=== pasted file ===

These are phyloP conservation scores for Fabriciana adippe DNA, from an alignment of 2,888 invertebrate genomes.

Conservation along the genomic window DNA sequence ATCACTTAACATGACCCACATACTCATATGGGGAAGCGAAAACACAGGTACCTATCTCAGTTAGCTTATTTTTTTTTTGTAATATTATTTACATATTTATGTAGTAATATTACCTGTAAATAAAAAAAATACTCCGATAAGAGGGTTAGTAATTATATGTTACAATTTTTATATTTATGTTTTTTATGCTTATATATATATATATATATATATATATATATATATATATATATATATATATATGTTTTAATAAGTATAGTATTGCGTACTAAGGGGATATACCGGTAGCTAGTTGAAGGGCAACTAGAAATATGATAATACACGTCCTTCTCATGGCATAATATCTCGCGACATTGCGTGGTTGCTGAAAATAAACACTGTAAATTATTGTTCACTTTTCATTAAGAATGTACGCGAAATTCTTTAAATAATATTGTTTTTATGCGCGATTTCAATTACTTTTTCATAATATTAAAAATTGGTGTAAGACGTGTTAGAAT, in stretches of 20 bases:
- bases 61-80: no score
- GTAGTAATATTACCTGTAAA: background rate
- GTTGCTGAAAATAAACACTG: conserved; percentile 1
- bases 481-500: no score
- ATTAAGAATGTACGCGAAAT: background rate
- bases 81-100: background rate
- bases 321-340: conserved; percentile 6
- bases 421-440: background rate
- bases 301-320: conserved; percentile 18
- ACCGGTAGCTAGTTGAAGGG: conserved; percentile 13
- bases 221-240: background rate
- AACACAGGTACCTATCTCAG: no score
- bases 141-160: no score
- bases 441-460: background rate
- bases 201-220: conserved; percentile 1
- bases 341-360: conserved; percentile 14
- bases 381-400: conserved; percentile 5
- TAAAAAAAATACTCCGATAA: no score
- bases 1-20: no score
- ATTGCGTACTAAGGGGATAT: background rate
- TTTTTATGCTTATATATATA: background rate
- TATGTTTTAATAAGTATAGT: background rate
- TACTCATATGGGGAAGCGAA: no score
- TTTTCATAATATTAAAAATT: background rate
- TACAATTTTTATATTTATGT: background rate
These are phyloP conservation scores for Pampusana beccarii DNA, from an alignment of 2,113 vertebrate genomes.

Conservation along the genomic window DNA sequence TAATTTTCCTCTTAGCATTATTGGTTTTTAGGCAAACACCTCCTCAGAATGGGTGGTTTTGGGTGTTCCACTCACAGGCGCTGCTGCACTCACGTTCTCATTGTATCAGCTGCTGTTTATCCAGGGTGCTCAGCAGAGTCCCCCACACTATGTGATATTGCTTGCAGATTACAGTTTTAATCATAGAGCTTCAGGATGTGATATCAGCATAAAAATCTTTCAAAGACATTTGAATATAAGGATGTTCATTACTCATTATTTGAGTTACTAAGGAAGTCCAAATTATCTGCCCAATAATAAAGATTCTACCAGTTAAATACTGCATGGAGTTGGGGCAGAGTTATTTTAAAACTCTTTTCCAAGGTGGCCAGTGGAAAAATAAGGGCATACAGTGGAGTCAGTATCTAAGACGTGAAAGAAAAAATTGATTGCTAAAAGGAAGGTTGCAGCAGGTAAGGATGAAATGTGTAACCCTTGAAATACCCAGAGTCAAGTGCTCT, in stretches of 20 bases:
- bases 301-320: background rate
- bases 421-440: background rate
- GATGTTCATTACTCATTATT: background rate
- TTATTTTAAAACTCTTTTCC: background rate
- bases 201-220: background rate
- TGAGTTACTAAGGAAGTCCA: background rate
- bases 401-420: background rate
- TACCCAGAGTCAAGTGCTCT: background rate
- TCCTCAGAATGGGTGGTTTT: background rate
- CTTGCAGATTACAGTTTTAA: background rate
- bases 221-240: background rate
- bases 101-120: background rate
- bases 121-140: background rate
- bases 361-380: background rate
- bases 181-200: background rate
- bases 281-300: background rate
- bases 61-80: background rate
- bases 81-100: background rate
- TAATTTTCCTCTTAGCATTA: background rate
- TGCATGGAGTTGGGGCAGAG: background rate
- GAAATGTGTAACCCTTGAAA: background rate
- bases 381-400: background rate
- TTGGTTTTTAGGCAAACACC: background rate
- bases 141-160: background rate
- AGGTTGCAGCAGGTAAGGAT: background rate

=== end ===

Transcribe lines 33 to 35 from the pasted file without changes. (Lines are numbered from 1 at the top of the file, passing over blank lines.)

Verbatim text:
- TTATTTTAAAACTCTTTTCC: background rate
- bases 201-220: background rate
- TGAGTTACTAAGGAAGTCCA: background rate